EA for Jews

Ea for jews | Blog

Jewish Teaching on the value of life​

Maimonides (aka Rambam), one of the most prolific and influential Torah scholars of the Middle Ages, provides a Jewish ethical framework for the value of protecting life in Hilkhot Rotzeah u’Shmirat Nefesh (Laws of Murderers and the Protection of Life).  

In discussing obligations of Jews to intervene when they see someone’s life in danger (in the text’s example, because they are being pursued by a murderer) Rambam wrote “every Jewish person is commanded to [attempt to] save the person being pursued, even if it is necessary to kill the pursuer” (Hilkhot Rotzeah 1:6). 

What’s more, according to Rambam, the obligation to protect life is not merely someone’s personal responsibility but also extends to include the agents an individual can employ or direct: “Similarly, [this commandment applies] when a person sees a colleague drowning at sea or being attacked by robbers or a wild animal, and he can save him himself, or can hire others to save him (Hilkhot Rotzeah 1:14).” 

Protecting life

Rambam wrote “Whenever a person can save another person’s life, but he fails to do so, he transgresses a negative commandment, as [Leviticus 19:16] states: ‘Do not stand idly by the blood of your neighbor (Hilkhot Rotzeah 1:14).’”

Moreover, in Hilkhot Sanhedrin12:3, Rambam invokes the principle of adam hayahid (that God originally created one human being alone) to argue that the preservation of a single human life is equivalent to saving the entire world. In doing so, describes the mishna (Sanhedrin4:5) not as “nefesh ahat m’yisrael” (i.e. one Jew) to “nefesh ahat min ha-olam” (i.e. one person). The implication is that all human life is sacred and demands protection.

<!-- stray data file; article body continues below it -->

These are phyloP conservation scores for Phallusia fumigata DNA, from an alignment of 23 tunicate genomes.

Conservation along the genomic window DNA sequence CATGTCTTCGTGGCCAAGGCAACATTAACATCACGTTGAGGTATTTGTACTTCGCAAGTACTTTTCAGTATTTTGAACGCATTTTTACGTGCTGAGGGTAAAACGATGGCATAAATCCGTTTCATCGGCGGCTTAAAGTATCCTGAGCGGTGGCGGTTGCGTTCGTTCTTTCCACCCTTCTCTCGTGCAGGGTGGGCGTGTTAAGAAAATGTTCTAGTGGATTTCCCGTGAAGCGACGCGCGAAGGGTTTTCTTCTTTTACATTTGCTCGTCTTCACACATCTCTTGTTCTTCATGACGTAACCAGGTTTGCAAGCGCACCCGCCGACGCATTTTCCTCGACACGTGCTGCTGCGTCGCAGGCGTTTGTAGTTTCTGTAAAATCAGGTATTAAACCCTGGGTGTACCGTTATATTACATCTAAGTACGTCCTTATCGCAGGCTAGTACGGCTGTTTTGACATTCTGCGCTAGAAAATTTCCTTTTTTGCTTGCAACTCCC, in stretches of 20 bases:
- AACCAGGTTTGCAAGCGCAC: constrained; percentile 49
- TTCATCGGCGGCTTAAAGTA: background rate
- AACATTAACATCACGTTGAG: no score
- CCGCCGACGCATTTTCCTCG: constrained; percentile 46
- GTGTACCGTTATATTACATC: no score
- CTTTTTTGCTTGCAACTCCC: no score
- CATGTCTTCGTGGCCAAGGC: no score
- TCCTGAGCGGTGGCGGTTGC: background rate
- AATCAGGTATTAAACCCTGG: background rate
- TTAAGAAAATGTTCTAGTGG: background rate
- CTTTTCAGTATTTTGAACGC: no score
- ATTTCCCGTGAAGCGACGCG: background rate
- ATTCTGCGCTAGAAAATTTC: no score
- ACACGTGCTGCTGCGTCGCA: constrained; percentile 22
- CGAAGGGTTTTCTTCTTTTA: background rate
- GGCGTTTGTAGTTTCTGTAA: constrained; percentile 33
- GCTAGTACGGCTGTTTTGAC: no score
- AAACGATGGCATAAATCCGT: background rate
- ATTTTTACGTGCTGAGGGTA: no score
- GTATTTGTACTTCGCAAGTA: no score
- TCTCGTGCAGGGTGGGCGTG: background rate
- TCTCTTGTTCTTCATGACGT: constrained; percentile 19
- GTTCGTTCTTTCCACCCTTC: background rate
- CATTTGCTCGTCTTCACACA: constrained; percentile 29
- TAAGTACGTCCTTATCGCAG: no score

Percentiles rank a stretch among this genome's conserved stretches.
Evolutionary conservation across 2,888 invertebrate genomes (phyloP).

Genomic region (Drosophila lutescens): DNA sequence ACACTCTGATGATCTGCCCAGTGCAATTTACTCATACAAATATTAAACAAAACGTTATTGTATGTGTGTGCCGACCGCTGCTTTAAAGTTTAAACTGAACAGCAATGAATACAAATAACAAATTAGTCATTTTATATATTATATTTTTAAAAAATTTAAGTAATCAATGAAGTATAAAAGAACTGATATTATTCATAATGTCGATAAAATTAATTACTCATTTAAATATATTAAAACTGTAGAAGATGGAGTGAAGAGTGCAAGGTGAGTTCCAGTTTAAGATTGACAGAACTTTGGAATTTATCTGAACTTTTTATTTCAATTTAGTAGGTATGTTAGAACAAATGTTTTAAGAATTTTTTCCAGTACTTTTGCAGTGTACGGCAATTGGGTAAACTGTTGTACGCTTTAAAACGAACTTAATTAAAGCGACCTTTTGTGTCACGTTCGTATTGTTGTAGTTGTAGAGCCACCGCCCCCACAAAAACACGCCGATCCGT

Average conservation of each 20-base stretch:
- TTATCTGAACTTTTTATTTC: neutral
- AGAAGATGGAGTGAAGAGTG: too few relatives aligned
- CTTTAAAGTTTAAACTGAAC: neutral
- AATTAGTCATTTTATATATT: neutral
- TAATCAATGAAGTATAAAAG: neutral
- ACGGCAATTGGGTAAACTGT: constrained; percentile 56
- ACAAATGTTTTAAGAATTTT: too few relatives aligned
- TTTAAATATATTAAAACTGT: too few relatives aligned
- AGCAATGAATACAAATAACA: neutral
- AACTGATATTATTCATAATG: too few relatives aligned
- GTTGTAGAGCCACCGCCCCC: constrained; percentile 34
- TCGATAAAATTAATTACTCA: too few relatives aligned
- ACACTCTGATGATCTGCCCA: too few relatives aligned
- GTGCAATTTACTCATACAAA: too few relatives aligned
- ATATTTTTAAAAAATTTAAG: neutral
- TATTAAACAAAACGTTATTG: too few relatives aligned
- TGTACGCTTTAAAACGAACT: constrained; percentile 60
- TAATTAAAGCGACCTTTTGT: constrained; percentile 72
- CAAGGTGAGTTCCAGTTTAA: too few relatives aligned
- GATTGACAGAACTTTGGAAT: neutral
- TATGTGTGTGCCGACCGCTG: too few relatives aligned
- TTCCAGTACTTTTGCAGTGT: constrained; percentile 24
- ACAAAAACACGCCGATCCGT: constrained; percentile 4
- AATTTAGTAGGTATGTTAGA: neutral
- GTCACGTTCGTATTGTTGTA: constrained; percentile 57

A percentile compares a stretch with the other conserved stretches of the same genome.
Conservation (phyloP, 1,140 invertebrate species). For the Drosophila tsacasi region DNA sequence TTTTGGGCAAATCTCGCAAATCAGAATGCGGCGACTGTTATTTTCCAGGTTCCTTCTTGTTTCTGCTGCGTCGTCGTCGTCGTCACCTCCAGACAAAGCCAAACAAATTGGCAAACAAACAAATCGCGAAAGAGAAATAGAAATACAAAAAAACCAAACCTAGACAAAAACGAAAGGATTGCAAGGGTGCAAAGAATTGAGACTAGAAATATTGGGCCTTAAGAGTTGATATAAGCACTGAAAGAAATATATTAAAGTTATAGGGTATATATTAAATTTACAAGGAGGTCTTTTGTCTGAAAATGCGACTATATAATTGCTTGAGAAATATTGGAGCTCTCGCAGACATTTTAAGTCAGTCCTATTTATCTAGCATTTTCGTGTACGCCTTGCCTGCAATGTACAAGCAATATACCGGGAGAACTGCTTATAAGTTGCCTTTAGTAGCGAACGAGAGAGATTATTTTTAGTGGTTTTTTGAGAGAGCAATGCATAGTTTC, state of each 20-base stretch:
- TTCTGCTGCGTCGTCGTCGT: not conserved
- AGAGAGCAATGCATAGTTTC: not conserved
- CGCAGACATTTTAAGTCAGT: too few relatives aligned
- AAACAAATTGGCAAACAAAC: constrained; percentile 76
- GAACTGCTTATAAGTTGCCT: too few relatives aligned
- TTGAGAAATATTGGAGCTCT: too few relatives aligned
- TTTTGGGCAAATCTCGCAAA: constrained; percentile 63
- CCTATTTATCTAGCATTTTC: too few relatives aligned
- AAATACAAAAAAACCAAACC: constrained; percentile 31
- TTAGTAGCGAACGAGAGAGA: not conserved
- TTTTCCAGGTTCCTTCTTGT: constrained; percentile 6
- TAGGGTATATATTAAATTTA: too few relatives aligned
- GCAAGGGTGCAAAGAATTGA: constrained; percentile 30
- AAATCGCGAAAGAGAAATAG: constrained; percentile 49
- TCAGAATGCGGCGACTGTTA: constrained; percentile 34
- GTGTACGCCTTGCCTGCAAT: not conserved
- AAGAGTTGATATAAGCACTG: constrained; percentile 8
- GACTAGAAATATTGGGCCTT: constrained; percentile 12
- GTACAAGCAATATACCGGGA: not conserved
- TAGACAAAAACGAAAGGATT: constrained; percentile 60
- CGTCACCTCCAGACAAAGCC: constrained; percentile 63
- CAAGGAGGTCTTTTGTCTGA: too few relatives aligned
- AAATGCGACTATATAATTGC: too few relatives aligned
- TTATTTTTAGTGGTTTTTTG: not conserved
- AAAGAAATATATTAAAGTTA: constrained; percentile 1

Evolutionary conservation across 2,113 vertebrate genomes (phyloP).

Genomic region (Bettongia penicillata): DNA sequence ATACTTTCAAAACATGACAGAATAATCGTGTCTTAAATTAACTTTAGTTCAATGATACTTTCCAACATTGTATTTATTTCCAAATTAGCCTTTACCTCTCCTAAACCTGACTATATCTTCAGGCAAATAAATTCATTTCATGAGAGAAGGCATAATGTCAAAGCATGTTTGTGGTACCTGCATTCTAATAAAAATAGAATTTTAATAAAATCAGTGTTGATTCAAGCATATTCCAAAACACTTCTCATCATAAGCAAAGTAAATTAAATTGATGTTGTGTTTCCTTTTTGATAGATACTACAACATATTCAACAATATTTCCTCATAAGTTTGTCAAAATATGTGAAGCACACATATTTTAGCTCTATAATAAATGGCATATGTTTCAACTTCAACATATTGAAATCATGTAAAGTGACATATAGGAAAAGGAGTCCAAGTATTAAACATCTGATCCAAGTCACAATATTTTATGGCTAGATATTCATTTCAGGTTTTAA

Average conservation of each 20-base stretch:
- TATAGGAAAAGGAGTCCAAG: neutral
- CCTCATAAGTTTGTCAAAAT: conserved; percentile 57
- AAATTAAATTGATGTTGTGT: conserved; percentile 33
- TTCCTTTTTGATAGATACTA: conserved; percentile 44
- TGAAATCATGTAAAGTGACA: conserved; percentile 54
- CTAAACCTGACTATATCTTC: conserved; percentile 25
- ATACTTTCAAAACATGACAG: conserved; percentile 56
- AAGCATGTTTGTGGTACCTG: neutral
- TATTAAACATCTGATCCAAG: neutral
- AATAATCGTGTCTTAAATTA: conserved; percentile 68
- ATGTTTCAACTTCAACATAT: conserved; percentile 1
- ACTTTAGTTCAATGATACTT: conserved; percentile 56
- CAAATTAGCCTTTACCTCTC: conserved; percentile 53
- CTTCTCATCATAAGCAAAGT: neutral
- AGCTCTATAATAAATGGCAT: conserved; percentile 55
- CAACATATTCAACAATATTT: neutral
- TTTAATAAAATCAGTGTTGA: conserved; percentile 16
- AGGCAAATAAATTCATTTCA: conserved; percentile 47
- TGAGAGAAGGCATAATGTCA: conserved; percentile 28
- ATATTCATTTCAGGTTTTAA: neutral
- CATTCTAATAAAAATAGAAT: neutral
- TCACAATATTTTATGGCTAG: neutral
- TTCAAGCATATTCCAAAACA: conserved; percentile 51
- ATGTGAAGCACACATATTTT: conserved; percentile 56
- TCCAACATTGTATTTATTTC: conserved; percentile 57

Rambam also describes the obligation to anticipate and prevent any danger which poses a threat to life. Not only are we required to intervene in a “murder in progress,” we are bound to identify threats to human life and mitigate them in advance.  Using the direction from Deuteronomy 22:8 to “build a guardrail for your roof,” Rambam derives a comprehensive ethic for the preservation of human life, writing

“There is no difference between a roof or anything else that is dangerous and likely to cause death to a person who might stumble. If, for instance, one has a well or a pit in his courtyard — — he must build an enclosing ring ten handbreadths high, or put a cover over it, so that a person should not fall into it and die. So too, any obstruction that is a danger to life must be removed as a matter of positive duty and extremely necessary caution.”

Rambam also wrote, “Similarly, it is a positive mitzvah to remove any obstacle that could pose a danger to life, and to be very careful regarding these matters, as [Deuteronomy 4:9] states: ‘Beware for yourself; and guard your soul.’ If a person leaves a dangerous obstacle and does not remove it, he negates the observance of a positive commandment, and violates [the negative commandment]: ‘Do not cause blood [to be spilled].’”

Rambam writings are illustrative of a long Jewish tradition upholding the primacy of the value of life, viewing each life as precious, and taking great care to preserve life.  The EA for Jews community is part of this tradition, and in conversation with it.  We are seeking to use reason and evidence to figure out how to save as many lives as possible and act on what we find out. 

sculpture, statue, cordoba-3092121.jpg
Ben Schifman

Lorem ipsum dolor sit amet, consectetur adipiscing elit. Ut elit tellus, luctus nec ullamcorper mattis, pulvinar dapibus leo.

[fluentform type="conversational" id="6"]

Sign up for our newsletter to keep up to date with EA for Jews and our events, resources, and more!